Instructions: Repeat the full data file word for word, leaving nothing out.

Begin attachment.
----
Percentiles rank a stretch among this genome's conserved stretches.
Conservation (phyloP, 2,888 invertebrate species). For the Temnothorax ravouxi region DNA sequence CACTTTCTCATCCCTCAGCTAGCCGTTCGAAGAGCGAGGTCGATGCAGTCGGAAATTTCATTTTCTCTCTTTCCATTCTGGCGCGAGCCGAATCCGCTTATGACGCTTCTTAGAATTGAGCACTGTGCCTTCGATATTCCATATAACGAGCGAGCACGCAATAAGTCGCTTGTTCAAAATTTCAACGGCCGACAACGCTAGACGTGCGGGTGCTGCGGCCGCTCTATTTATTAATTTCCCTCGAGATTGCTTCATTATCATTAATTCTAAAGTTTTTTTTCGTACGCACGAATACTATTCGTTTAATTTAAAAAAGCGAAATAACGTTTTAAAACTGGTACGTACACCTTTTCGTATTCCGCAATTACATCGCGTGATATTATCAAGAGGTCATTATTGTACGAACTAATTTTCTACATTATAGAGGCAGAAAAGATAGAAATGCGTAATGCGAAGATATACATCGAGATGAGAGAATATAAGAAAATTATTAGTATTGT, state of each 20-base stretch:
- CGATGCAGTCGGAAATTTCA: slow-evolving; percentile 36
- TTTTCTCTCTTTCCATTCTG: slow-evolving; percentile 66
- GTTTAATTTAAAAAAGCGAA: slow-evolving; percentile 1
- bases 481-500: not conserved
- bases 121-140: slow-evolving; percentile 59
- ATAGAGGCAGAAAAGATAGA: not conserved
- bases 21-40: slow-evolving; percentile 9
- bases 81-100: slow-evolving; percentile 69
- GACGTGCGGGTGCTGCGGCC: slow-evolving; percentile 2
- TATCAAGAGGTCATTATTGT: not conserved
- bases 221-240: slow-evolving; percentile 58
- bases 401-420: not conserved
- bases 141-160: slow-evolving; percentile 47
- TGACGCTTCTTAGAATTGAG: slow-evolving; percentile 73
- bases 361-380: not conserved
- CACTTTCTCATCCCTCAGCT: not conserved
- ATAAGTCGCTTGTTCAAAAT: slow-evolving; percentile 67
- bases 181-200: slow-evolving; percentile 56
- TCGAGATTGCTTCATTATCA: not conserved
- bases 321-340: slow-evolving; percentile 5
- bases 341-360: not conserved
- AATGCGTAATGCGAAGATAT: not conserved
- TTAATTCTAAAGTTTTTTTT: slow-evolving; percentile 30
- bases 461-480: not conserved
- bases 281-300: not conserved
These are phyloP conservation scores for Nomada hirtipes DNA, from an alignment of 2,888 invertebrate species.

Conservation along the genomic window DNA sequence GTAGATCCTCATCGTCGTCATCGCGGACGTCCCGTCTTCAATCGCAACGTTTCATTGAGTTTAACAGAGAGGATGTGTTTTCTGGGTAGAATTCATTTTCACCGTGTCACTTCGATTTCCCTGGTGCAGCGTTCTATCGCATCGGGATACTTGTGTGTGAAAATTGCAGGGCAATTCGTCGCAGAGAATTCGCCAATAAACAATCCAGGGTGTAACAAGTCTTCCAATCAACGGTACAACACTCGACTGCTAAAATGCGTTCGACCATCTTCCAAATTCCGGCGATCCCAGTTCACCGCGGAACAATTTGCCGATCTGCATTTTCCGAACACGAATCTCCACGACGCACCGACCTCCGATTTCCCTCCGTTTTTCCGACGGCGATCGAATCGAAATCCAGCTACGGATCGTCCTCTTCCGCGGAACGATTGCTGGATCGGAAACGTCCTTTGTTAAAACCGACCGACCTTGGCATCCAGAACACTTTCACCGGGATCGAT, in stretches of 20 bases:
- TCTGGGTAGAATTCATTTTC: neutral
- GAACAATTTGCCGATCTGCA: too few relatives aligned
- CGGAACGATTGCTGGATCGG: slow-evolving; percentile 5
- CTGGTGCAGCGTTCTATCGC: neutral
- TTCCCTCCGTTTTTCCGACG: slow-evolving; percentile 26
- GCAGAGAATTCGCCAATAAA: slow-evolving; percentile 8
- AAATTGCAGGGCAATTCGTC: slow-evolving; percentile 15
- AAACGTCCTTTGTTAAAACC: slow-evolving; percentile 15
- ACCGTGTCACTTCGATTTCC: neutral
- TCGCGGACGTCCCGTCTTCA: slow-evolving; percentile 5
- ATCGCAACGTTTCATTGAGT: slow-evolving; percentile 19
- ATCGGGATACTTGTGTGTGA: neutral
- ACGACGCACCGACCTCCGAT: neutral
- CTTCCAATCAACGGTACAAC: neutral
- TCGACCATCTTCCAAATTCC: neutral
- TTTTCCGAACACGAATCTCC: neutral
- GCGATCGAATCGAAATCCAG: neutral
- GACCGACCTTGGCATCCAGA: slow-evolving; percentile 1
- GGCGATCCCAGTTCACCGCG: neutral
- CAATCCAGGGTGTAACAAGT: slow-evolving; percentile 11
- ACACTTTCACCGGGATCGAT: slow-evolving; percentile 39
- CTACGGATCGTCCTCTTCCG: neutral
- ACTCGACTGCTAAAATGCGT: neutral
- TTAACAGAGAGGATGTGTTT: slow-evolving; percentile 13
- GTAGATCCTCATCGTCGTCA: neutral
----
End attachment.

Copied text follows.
Percentiles rank a stretch among this genome's conserved stretches.
Conservation (phyloP, 2,888 invertebrate species). For the Temnothorax ravouxi region DNA sequence CACTTTCTCATCCCTCAGCTAGCCGTTCGAAGAGCGAGGTCGATGCAGTCGGAAATTTCATTTTCTCTCTTTCCATTCTGGCGCGAGCCGAATCCGCTTATGACGCTTCTTAGAATTGAGCACTGTGCCTTCGATATTCCATATAACGAGCGAGCACGCAATAAGTCGCTTGTTCAAAATTTCAACGGCCGACAACGCTAGACGTGCGGGTGCTGCGGCCGCTCTATTTATTAATTTCCCTCGAGATTGCTTCATTATCATTAATTCTAAAGTTTTTTTTCGTACGCACGAATACTATTCGTTTAATTTAAAAAAGCGAAATAACGTTTTAAAACTGGTACGTACACCTTTTCGTATTCCGCAATTACATCGCGTGATATTATCAAGAGGTCATTATTGTACGAACTAATTTTCTACATTATAGAGGCAGAAAAGATAGAAATGCGTAATGCGAAGATATACATCGAGATGAGAGAATATAAGAAAATTATTAGTATTGT, state of each 20-base stretch:
- CGATGCAGTCGGAAATTTCA: slow-evolving; percentile 36
- TTTTCTCTCTTTCCATTCTG: slow-evolving; percentile 66
- GTTTAATTTAAAAAAGCGAA: slow-evolving; percentile 1
- bases 481-500: not conserved
- bases 121-140: slow-evolving; percentile 59
- ATAGAGGCAGAAAAGATAGA: not conserved
- bases 21-40: slow-evolving; percentile 9
- bases 81-100: slow-evolving; percentile 69
- GACGTGCGGGTGCTGCGGCC: slow-evolving; percentile 2
- TATCAAGAGGTCATTATTGT: not conserved
- bases 221-240: slow-evolving; percentile 58
- bases 401-420: not conserved
- bases 141-160: slow-evolving; percentile 47
- TGACGCTTCTTAGAATTGAG: slow-evolving; percentile 73
- bases 361-380: not conserved
- CACTTTCTCATCCCTCAGCT: not conserved
- ATAAGTCGCTTGTTCAAAAT: slow-evolving; percentile 67
- bases 181-200: slow-evolving; percentile 56
- TCGAGATTGCTTCATTATCA: not conserved
- bases 321-340: slow-evolving; percentile 5
- bases 341-360: not conserved
- AATGCGTAATGCGAAGATAT: not conserved
- TTAATTCTAAAGTTTTTTTT: slow-evolving; percentile 30
- bases 461-480: not conserved
- bases 281-300: not conserved
These are phyloP conservation scores for Nomada hirtipes DNA, from an alignment of 2,888 invertebrate species.

Conservation along the genomic window DNA sequence GTAGATCCTCATCGTCGTCATCGCGGACGTCCCGTCTTCAATCGCAACGTTTCATTGAGTTTAACAGAGAGGATGTGTTTTCTGGGTAGAATTCATTTTCACCGTGTCACTTCGATTTCCCTGGTGCAGCGTTCTATCGCATCGGGATACTTGTGTGTGAAAATTGCAGGGCAATTCGTCGCAGAGAATTCGCCAATAAACAATCCAGGGTGTAACAAGTCTTCCAATCAACGGTACAACACTCGACTGCTAAAATGCGTTCGACCATCTTCCAAATTCCGGCGATCCCAGTTCACCGCGGAACAATTTGCCGATCTGCATTTTCCGAACACGAATCTCCACGACGCACCGACCTCCGATTTCCCTCCGTTTTTCCGACGGCGATCGAATCGAAATCCAGCTACGGATCGTCCTCTTCCGCGGAACGATTGCTGGATCGGAAACGTCCTTTGTTAAAACCGACCGACCTTGGCATCCAGAACACTTTCACCGGGATCGAT, in stretches of 20 bases:
- TCTGGGTAGAATTCATTTTC: neutral
- GAACAATTTGCCGATCTGCA: too few relatives aligned
- CGGAACGATTGCTGGATCGG: slow-evolving; percentile 5
- CTGGTGCAGCGTTCTATCGC: neutral
- TTCCCTCCGTTTTTCCGACG: slow-evolving; percentile 26
- GCAGAGAATTCGCCAATAAA: slow-evolving; percentile 8
- AAATTGCAGGGCAATTCGTC: slow-evolving; percentile 15
- AAACGTCCTTTGTTAAAACC: slow-evolving; percentile 15
- ACCGTGTCACTTCGATTTCC: neutral
- TCGCGGACGTCCCGTCTTCA: slow-evolving; percentile 5
- ATCGCAACGTTTCATTGAGT: slow-evolving; percentile 19
- ATCGGGATACTTGTGTGTGA: neutral
- ACGACGCACCGACCTCCGAT: neutral
- CTTCCAATCAACGGTACAAC: neutral
- TCGACCATCTTCCAAATTCC: neutral
- TTTTCCGAACACGAATCTCC: neutral
- GCGATCGAATCGAAATCCAG: neutral
- GACCGACCTTGGCATCCAGA: slow-evolving; percentile 1
- GGCGATCCCAGTTCACCGCG: neutral
- CAATCCAGGGTGTAACAAGT: slow-evolving; percentile 11
- ACACTTTCACCGGGATCGAT: slow-evolving; percentile 39
- CTACGGATCGTCCTCTTCCG: neutral
- ACTCGACTGCTAAAATGCGT: neutral
- TTAACAGAGAGGATGTGTTT: slow-evolving; percentile 13
- GTAGATCCTCATCGTCGTCA: neutral